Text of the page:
Astronomers focus on thefuture
Apr 3, 1998
French astronomers identified their priorities for the next decade at a meeting held in Arcachon last month.
The meeting, attended by 200 astronomers, discussed the future of more than 40 facilities and drew up a plan to provide a basis for budget discussions with the ministry for education and research. It strongly supports France's continued participation in the European Southern Observatory and several other international projects.
However, cuts to the astronomy facilities budget are inevitable as the government directs money away from large facilities and towards shorter-term projects. The 1998 budget for large astronomical facilities will be cut from FFr 730m (about £71m) to FFr 700m. And the research ministry is seeking another FFr 20m in cuts, according to Jean-Pierre Gratin, who is responsible for astronomy at the ministry.
To save money, the research minister, Claude Allègre, last year proposed reducing France's FFr 130m subscription to the European Southern Observatory (ESO) by FFr 30m. However, after tough discussions, Allègre agreed to a FFr 10m cut.
The astronomers at Arcachon also backed the Institute for Millimetre Radio Astronomy (IRAM) based in Grenoble. The facility is a collaboration between France, Germany and Spain.
Of the space programmes, the next-generation space telescope (a successor to the Hubble telescope that is due for launch in 2007) and Mars Express (a European Space Agency project due for launch in 2003) also won strong support.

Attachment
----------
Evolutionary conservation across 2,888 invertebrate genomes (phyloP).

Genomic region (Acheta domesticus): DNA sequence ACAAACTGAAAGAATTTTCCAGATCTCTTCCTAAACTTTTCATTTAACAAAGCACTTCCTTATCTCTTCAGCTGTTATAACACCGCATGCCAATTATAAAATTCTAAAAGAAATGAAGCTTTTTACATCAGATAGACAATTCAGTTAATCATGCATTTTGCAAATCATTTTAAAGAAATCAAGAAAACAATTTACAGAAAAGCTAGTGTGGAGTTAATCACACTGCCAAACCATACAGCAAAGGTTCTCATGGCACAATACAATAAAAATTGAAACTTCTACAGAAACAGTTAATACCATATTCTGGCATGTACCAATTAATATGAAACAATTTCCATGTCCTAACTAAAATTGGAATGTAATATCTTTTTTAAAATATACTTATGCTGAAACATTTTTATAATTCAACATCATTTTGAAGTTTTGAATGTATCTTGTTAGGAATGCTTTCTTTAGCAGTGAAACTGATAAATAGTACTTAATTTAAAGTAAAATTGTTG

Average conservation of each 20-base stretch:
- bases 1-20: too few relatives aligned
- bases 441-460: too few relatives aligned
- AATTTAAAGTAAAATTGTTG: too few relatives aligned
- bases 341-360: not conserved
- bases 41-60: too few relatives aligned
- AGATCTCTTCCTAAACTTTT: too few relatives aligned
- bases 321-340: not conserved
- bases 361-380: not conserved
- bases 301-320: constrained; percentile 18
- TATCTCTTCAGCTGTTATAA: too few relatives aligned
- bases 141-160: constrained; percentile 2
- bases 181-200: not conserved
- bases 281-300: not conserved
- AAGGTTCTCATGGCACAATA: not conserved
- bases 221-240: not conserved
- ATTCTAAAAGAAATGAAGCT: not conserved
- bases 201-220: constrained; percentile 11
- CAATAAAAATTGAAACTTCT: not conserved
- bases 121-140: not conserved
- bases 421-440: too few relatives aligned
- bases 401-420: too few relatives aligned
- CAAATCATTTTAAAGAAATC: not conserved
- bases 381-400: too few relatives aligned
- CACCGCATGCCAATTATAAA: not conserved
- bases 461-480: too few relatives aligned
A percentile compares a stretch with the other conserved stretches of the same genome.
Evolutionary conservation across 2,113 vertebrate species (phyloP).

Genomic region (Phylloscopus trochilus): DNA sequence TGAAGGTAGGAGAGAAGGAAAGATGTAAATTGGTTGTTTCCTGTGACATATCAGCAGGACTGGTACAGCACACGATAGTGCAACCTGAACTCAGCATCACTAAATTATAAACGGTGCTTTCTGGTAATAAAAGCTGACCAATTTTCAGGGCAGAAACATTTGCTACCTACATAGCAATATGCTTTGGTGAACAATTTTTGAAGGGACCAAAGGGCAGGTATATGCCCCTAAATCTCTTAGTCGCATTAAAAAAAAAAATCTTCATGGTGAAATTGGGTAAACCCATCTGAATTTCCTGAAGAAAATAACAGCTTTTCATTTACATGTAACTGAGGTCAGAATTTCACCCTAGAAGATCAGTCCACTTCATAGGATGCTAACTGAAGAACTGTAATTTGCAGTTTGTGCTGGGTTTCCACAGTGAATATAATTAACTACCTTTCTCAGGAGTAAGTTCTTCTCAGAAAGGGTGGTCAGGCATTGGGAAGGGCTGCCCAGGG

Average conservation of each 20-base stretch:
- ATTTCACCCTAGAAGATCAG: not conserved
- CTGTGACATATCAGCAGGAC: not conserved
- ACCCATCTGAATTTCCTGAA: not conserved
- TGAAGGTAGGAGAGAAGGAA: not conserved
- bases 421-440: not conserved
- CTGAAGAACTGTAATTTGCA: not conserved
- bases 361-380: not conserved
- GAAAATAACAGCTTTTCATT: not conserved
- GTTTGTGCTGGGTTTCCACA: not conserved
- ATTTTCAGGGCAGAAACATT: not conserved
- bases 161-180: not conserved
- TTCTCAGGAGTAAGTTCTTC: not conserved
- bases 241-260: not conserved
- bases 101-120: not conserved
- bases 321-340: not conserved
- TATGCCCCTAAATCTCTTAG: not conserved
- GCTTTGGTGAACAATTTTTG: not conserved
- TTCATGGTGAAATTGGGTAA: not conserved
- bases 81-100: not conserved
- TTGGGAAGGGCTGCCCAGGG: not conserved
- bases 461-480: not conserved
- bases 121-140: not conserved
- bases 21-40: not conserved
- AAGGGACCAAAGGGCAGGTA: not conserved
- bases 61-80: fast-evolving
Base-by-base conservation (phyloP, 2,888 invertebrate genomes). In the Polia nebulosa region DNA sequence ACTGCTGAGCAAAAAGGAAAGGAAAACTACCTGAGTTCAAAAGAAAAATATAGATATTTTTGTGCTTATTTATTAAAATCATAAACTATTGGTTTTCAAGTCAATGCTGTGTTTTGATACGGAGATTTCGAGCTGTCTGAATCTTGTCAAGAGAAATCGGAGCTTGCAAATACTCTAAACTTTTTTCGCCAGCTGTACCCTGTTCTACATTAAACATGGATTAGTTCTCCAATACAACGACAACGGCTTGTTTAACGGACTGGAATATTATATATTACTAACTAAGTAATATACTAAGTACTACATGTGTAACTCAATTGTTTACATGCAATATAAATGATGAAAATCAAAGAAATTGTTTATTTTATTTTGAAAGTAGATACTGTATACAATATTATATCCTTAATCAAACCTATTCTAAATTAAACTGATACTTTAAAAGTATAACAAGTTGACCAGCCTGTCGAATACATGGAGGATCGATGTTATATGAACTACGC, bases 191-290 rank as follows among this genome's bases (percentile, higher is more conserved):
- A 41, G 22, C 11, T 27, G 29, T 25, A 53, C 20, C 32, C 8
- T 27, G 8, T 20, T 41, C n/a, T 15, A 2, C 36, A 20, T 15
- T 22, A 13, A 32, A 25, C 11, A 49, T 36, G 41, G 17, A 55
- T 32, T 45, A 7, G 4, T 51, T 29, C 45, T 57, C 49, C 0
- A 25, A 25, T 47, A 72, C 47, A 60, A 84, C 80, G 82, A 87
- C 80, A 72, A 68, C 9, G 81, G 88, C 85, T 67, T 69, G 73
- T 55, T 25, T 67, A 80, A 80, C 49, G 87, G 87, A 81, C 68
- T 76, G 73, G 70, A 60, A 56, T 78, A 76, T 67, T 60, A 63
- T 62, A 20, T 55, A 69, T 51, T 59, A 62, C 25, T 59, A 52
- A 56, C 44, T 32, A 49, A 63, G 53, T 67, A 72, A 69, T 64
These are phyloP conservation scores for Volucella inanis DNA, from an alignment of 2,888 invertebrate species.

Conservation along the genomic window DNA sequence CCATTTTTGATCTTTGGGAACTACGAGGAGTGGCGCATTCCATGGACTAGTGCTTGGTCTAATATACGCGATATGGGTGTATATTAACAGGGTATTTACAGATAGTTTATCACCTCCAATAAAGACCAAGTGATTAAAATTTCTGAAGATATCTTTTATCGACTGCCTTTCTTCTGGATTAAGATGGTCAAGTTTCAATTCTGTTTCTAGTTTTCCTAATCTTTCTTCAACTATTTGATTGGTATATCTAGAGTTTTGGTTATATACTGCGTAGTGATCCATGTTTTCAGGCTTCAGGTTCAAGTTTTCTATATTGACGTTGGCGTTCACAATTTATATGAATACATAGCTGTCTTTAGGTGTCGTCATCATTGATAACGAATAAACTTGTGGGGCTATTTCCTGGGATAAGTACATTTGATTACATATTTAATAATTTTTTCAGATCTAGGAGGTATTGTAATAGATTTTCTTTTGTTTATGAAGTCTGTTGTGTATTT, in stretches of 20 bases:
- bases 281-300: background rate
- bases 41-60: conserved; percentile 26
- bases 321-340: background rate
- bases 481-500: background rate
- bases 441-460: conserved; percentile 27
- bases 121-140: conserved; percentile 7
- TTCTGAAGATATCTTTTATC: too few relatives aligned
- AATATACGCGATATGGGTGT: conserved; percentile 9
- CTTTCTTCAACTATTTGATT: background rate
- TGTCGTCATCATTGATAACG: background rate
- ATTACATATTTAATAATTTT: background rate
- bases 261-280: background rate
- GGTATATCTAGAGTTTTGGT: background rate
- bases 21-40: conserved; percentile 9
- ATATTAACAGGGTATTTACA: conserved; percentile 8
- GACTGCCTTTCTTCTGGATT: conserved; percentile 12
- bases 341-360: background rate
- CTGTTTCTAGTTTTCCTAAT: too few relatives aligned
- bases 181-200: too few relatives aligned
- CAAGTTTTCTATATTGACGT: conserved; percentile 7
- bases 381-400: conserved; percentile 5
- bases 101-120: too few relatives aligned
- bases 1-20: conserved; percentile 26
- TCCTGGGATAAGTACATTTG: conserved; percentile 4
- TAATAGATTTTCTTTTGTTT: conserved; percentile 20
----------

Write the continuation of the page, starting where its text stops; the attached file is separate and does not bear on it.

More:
Potential losers include the European incoherent scatter radar, a joint project to study the ionosphere that is financed by France and six other countries. The meeting discussed reducing France's contribution to the facility - which cost FFr 194m to construct - from 23% to 15%.
Another potential loser is the solar telescope THEMIS, currently funded 80% by France and 20% by Italy. Participants praised the project - which cost FFr 87m to build - but recommended asking other European countries to help cover the FFr 6m annual running costs.
France's many small national telescopes may also lose funding. There are plans to move them under the partial control of their user communities, with the users picking up much of the bill for their maintenance. And the Canada-France-Hawaii 4 m optical telescope in Hawaii looks set to end operation in 2005.